Archives Directory for the History of Collecting in America

Archives related to: Adler, Elmer, 1884-1962

titleCollection of papers relating to the estate of Elmer Adler, 1934-1964 (bulk 1962-1964).
locationGrolier Club
collection titleCorrespondence of executors of the Adler Estate, Grolier Club members John M. Crawford and Edward Naumberg, with the law firm Strasser, Spiegelberg, Fried & Frank (1962-1964). Includes financial material. Also printed ephemera, including tributes and obituaries, photographs of Adler and of Casa del Libro in San Juan. The ephemera includes a small amount of material from Pynson Printers. Also letters of thanks from recipients of Norman H. Strouse's The lengthened shadow.

Elmer Adler worked in his family's clothing firm in Rochester, N.Y. while developing an avocation as a book and print collector. In 1922 he came to New York City and established the Pynson Printers; he began to makea reputation as a book designer. Adler served as a typographic consultant to several magazines and to The New York Times. From 1930 to 1940 he published The colophon : a book collector's quarterly. In 1940 he was invited to establish a Department of Graphic Arts at Princeton University. Three years after his retirement from Princeton in 1955, he was asked to establish an art-of-the-book program in Puerto Rico. La Casa del Libro, a museum and design center, opened in 1956, and Adler was associated with it until his death on January 11, 1962.
extent1 box (.25 linear ft.) 4 photographs (20 cm. X 25 cm.)
formatsCorrespondence Financial Records Ephemera Photographs Printed Materials
accessContact repository for restrictions and policies.
record source
finding aidUnpublished finding aid available in repository; folder level control
updated01/28/2019 15:36:21

titleElmer Adler Papers, 1651-1961 (bulk 1925-1955) ©2007 Princeton University Library
locationPrinceton University
collection titleConsists of the personal papers of Adler as well as the business archives of two of his adventures in graphic arts, the Pynson Printers and THE COLOPHON. Included is correspondence relating to his early interest in graphic arts through L. Adler Brothers & Co., a family-owned clothing manufacturer, and the Memorial Art Gallery, both of Rochester, N.Y. Subsequent career developments, outside of New York, are also documented, including Adler’s tenure as Curator of Graphic Arts at Princeton (1940-1952), a department which he was instrumental in creating, his educational lecture tours, and the establishment of La Casa del Libro, a typographical museum in San Juan, Puerto Rico. There is also an autograph collection of 18th and 19th-century material, including New York and Massachusetts deeds.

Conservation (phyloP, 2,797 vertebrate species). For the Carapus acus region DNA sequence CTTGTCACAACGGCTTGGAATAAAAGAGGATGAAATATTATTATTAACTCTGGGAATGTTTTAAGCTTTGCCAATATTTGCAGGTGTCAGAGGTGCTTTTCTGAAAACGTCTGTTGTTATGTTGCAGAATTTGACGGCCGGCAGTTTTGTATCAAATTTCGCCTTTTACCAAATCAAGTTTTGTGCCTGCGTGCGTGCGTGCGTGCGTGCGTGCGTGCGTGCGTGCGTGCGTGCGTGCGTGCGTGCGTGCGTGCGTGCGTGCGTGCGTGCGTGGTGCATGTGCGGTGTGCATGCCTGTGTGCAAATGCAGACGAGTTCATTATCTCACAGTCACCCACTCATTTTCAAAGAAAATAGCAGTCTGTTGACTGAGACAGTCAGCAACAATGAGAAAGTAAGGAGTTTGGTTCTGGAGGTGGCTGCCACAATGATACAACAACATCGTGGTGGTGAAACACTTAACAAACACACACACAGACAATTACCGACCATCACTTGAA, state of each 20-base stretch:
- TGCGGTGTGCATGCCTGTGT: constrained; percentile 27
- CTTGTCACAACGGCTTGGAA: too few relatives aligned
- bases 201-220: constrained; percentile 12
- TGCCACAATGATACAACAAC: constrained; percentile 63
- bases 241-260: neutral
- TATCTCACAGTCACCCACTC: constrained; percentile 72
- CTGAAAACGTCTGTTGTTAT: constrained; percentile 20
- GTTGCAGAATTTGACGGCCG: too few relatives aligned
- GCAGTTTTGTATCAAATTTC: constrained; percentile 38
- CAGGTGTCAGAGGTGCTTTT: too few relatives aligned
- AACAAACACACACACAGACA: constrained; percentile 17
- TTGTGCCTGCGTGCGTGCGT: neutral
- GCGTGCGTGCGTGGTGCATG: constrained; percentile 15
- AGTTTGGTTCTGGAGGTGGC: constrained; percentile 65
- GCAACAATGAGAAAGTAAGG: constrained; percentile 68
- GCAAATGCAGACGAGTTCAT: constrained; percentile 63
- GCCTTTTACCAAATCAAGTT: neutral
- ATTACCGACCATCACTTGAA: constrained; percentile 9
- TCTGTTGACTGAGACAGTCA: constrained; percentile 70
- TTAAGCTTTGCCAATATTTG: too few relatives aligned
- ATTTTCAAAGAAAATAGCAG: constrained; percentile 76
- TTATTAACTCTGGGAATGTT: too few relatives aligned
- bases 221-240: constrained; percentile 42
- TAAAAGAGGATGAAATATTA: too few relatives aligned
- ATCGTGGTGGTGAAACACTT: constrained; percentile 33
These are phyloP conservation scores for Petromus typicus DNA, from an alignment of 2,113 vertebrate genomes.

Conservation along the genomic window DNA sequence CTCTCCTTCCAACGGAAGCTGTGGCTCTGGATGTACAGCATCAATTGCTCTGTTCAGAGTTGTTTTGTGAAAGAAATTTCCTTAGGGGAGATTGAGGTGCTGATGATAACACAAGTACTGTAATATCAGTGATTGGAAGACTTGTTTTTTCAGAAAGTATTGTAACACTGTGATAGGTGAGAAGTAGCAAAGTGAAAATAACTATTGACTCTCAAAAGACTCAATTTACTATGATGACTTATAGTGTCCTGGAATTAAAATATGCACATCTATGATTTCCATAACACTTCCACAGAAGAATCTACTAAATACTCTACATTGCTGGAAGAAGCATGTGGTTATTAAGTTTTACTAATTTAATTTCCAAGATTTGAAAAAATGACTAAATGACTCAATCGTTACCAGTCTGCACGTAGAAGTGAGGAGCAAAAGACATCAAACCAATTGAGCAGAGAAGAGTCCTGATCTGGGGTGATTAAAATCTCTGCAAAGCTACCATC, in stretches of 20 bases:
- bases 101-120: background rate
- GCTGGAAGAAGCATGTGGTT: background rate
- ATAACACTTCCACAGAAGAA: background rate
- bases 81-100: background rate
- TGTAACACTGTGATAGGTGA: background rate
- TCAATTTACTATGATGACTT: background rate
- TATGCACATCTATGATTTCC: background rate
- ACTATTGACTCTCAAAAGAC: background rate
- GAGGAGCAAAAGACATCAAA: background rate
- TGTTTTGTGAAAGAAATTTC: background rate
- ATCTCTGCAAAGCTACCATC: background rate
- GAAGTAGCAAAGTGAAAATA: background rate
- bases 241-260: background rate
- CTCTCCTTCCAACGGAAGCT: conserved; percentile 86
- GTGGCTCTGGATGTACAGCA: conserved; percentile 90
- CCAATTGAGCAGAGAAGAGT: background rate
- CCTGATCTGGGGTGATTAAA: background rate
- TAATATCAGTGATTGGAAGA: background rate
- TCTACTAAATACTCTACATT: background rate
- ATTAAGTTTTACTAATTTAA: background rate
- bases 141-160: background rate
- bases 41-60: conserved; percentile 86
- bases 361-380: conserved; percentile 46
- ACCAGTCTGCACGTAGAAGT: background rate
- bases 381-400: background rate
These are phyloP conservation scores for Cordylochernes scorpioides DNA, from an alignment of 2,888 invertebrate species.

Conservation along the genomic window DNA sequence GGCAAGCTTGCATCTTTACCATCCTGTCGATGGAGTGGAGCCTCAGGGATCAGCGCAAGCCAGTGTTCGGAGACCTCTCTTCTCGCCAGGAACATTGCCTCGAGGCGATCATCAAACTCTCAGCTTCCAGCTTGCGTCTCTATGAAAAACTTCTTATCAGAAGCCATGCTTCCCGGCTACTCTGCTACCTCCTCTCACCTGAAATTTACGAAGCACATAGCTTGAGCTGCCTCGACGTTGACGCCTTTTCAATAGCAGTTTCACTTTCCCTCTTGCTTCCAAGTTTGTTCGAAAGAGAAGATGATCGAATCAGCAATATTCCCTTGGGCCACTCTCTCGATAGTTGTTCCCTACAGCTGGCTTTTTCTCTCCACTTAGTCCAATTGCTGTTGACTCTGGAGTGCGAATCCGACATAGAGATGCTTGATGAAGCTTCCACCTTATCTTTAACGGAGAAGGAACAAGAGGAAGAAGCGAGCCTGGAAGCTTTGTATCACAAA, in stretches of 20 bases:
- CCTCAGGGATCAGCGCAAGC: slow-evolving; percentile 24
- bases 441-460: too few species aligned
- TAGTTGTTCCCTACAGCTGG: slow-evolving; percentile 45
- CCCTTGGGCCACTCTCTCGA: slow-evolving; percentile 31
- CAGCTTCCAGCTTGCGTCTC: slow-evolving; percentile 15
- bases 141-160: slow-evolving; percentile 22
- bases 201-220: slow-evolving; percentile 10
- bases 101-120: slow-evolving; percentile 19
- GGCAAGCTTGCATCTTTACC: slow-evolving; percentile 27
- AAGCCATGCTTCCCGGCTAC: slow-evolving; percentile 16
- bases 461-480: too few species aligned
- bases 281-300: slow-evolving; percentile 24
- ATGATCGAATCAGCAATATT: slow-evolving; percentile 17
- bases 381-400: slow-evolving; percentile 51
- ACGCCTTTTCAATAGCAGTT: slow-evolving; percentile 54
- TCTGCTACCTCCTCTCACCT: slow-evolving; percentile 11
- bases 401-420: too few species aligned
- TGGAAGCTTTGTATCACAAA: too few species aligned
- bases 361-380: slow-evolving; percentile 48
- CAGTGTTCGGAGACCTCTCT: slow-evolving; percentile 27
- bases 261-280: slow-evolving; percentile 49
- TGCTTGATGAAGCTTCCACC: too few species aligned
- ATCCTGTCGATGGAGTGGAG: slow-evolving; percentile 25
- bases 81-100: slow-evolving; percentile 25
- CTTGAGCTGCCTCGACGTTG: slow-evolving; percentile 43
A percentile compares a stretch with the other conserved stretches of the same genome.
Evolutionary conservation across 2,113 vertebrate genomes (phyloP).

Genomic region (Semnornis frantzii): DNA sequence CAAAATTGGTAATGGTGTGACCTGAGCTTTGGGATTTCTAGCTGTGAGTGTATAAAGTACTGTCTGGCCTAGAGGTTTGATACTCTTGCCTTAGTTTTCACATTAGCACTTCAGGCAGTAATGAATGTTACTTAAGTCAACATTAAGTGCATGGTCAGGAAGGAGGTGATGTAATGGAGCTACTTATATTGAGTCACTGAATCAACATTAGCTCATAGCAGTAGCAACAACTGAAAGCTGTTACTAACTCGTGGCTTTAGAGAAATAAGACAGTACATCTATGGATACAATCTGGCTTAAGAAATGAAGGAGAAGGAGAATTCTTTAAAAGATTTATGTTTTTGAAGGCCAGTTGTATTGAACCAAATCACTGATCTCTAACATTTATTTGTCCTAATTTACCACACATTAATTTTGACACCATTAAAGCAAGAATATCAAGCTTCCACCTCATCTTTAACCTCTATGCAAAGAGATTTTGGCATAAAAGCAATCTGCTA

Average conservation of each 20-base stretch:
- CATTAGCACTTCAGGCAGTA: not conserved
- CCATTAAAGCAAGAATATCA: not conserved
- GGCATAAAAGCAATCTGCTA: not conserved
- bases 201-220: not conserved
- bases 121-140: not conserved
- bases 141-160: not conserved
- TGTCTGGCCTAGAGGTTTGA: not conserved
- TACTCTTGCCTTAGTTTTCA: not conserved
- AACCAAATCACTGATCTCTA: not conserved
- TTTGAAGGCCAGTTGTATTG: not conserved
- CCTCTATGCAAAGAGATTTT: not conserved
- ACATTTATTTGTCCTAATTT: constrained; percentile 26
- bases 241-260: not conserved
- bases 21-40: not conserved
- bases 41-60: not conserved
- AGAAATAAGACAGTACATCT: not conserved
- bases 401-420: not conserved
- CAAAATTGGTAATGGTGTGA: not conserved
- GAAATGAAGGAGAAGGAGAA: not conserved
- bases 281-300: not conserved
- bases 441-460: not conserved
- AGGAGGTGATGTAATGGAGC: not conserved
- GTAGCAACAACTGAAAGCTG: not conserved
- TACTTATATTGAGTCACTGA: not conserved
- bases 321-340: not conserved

The business archives of Pynson Printers, Adler’s printing enterprise, consist primarily of press jobs. These jobs range from simple advertisements to complete publication and production of books and are all examples of fine printing. The progression of many of these productions, especially the COLOPHON, is documented through correspondence; the finances of this press is revealed through voucher files, check stubs, and numerous ledgers. The COLOPHON archives consist primarily of correspondence from readers, contributors, and the presses that printed many of the signatures for the earlier editions. A large part of this reflects the economic situation of the 1930s. There are also several boxes of original manuscripts and financial statements.

Adler’s great personal involvement in all of his undertakings prevents a clear-cut division between his private life and business endeavors. He maintained both personal and professional relationships with important figures in the graphic arts and publishing fields, including Alfred A. Knopf, Bennett Cerf, Dard Hunter, Rockwell Kent, John T. Winterich, Al Stanford, and Arthur Sulzberger. His work, especially BREAKING INTO PRINT, brought him in contact with many well-known authors, such as Willa Cather, Robert Benchley, H. L. Mencken, Christopher Morley, and Franklin D. Roosevelt. Throughout the collection there is correspondence representing many private and commercial presses and book clubs, most notably, the New York Times, Random House, the Carteret Book Club, the Grolier Club, and the Limited Editions Club.

Biographical/Historical note:
Adler was a printer, publisher, editor, and author. He founded The Pynson Printers (New York) in 1922, helped found Random House in 1927, and founded THE COLOPHON in 1930 and the NEW COLOPHON in 1947.

Location: Rare Books: Manuscripts Collection (MSS)
Call number: C0262
extent211 linear feet
formatsBusiness Papers Personal Papers Writings Correspondence Ephemera
accessCollection is open for research use.
record link
record source
finding aidFinding aid in repository and on repository's Web site. Finding Aid Published in 2006, ©2007 Princeton University Library
updated11/12/2014 11:30:01